Thought Into Action Holds Virtual Showcase

Thought Into Action (TIA) entrepreneurship program’s annual venture showcase has been converted to a virtual format given Colgate’s adaption to virtual instruction. Launched April 18, the website consists of a grid of project logos and quick descriptions that lead to project pages, and each of these features a video pitch and introduces the team and their wants. According to Director of TIA Carolyn Strobel, alumni and other members of the Colgate community can easily contact each team to offer insight and experience based on these wants. 

Strobel explained that the idea behind the virtual showcase was to provide a centralized location to display the teams while recreating the annual in-person entrepreneurship weekend experience, where each team has a booth for visitors to learn about their company.

“We launched the showcase…through an email announcement to both campus communities, so all students, faculty, and staff, and then around 4,000 alumni, parents and community members who have past engagement with TIA or are employed in an entrepreneurial capacity. We saw over 1,500 page views to the site on that first day and we saw quite a number of connections coming in through the website,” Strobel said.

TIA participant sophomore Bonnie Chin said that despite a lack of alumni responses, she felt like the Virtual Showcase still offered benefits.

“I think that in true entrepreneurship fashion, adapting to a virtual showcase has been a great way to see everyone else’s ventures!” Chin said. “While my team hasn’t received any responses yet, the continued support from my mentors and fellow entrepreneurs at TIA has been great. I am excited to continue growing my venture, ‘Bee Tea,’ with my team, and to see how all of the other ventures will progress from here!”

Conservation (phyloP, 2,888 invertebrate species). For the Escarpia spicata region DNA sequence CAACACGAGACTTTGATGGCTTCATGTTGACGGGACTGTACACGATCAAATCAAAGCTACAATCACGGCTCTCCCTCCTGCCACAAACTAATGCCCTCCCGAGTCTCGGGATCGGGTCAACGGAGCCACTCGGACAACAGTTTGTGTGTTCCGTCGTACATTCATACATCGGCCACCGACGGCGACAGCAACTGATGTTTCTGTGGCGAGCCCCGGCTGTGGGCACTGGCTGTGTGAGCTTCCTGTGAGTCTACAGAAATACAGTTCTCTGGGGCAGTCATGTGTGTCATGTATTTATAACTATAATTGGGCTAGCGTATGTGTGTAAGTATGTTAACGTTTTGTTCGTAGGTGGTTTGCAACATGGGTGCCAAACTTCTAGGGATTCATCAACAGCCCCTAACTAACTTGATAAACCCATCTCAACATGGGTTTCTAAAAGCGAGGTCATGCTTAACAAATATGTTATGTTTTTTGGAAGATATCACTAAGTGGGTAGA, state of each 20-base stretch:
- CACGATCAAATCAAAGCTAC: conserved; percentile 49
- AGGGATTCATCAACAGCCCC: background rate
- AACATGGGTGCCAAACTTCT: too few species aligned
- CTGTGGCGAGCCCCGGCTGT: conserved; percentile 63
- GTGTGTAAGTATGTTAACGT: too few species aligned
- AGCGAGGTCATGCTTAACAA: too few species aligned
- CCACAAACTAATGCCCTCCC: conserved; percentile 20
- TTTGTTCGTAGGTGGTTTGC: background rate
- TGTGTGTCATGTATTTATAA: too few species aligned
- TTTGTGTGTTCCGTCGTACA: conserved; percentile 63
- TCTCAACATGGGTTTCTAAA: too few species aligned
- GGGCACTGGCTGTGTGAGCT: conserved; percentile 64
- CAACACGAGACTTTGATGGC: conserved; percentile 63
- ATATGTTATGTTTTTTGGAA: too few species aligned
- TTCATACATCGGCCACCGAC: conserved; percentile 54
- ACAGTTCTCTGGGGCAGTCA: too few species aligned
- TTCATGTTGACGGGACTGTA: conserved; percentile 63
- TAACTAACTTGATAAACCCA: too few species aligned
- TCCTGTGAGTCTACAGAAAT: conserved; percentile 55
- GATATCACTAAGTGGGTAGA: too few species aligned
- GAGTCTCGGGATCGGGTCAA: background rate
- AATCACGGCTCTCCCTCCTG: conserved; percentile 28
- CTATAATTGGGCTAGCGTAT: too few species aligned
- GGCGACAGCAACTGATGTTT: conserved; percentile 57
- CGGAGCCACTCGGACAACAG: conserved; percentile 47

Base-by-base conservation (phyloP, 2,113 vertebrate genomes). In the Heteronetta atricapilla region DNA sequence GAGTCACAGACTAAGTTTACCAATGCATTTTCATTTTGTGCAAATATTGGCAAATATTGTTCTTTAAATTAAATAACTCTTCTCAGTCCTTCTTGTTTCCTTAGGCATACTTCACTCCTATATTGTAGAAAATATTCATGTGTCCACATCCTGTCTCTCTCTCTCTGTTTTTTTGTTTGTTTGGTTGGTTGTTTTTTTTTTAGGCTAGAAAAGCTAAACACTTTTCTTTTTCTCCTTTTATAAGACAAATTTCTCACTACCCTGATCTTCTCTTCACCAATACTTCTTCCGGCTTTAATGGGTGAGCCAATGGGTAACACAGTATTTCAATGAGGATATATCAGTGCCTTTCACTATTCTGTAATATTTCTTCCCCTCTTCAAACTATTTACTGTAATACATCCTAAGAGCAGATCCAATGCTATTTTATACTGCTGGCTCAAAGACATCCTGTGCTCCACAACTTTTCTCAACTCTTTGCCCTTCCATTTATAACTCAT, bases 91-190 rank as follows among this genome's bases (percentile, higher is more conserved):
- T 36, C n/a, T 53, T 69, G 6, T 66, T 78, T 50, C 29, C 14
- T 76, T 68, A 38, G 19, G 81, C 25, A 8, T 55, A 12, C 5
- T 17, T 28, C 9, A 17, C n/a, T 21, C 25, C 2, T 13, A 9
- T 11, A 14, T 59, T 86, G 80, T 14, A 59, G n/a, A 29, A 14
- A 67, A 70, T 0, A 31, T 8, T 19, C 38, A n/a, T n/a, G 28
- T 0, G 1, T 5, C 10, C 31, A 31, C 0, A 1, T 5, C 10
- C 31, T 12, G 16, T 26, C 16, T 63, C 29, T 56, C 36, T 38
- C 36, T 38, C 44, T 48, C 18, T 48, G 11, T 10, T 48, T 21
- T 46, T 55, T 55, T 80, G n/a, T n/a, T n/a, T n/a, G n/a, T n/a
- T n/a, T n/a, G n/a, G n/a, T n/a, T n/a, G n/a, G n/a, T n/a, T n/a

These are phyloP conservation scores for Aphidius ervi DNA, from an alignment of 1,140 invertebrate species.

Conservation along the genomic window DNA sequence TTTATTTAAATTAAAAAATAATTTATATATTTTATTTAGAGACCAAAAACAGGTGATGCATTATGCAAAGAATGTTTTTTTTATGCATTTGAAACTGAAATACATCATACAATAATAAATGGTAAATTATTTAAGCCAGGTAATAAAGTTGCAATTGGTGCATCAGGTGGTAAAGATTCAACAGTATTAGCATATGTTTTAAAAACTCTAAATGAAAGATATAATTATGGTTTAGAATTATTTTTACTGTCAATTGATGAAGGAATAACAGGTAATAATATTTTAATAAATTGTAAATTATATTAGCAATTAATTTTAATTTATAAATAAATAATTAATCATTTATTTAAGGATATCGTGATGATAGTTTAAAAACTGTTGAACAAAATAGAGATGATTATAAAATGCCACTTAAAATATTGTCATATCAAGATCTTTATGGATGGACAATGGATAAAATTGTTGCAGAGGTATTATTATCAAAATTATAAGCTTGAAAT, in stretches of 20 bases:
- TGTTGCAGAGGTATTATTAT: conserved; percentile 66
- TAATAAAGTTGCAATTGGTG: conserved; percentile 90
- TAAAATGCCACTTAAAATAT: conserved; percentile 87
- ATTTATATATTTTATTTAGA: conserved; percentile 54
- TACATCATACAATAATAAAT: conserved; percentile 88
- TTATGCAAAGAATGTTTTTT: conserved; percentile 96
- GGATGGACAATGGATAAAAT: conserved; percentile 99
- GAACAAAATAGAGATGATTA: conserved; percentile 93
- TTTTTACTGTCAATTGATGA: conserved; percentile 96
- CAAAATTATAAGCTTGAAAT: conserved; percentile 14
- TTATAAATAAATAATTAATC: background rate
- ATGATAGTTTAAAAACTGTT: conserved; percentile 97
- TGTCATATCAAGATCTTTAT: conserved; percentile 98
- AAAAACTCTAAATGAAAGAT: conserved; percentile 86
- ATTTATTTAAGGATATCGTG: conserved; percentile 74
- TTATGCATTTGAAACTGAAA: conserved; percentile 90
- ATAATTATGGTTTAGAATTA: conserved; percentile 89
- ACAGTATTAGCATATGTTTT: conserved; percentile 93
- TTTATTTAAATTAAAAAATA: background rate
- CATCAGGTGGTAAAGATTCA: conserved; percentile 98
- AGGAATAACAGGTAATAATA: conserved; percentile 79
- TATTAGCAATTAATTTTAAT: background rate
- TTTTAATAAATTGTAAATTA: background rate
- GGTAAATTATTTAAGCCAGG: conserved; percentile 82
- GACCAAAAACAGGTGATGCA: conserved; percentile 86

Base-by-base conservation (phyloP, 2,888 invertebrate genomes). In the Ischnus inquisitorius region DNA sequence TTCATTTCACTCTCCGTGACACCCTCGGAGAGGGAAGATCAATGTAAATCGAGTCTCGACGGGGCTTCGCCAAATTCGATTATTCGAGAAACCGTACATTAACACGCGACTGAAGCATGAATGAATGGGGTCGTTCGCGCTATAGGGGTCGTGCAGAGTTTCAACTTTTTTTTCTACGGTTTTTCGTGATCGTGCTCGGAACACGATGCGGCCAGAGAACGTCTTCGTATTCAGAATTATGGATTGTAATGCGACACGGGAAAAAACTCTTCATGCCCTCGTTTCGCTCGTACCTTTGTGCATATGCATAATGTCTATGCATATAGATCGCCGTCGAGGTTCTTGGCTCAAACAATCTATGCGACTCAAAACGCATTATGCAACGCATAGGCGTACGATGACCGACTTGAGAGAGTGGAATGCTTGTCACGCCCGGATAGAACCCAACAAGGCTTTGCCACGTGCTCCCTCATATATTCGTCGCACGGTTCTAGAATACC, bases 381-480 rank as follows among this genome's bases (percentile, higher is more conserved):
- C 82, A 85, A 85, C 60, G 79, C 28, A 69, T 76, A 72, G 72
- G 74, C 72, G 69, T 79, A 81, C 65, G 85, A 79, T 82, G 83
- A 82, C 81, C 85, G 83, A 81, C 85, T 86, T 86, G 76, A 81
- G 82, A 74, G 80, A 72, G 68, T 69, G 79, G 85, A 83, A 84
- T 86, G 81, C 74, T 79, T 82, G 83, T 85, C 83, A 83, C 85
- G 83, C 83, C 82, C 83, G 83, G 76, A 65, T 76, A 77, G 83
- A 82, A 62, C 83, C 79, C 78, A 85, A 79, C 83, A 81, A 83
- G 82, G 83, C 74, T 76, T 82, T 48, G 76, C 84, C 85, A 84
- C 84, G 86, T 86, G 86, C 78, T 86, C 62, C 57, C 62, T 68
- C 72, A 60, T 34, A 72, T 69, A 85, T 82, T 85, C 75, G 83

Sophomore Hunter Duapras said he also has yet to receive any responses from visitors to the virtual showcase. His project, “PEAK,” is a University Baggage Company that aims to improve networking in airports.

“It’s very different, I’m not sure how it’s going for everyone. So far, I haven’t had any luck [with] people who could help me with my venture, but there are a lot of ventures so it’s hard. It’s way less interactive, and if an alumnus gives you feedback then you can start a conversation, but it’s hard to engage with anyone now,” Duapras said.

Sophomore Grace Klein has not received any responses yet, but she did notice an increase in website views. 

“I don’t know any of the analytics [of the Virtual Showcase website], but I can see that on the first day our website got 10 views,” Klein said.

Klein also expanded on the benefits of TIA and the Virtual Showcase.

“I like doing TIA because it’s been really cool to see what an idea can become, and you get to learn professional skills. [The] challenge of doing the Virtual Showcase was a pretty cool experience because it forced me to step out of my comfort zone and do things that I hadn’t really done before,” Klein said.

Despite the lack of responses received by the students interviewed, some ventures have managed to make meaningful connections through the virtual showcase. 

“[Junior] James Nash had a great follow up conversation with an alumna who reached out via the showcase. [Seniors] Tess Bedingfield and Ruth Kissel also received a number of connections through the showcase,” Strobel said. 

According to Strobel, navigating the challenges of entrepreneurship during the COVID-19 pandemic offers skills and learning opportunities beyond the scope of the regularly scheduled Spring Showcase. Amidst uncertainty, TIA continues planning for the fall semester through a focus on recruiting. 

“We’re looking for students who are really passionate about a certain problem or challenge that they see. In TIA it’s a lot less about having that perfect idea because so much of the experience is working with their mentors and working through figuring out the best approach to that problem. We also have students working on such a variety of ventures, so whether it is a true business idea or whether it’s something more socially impact-focused in the non-profit space – so your idea can really be in so many different areas,” Strobel said.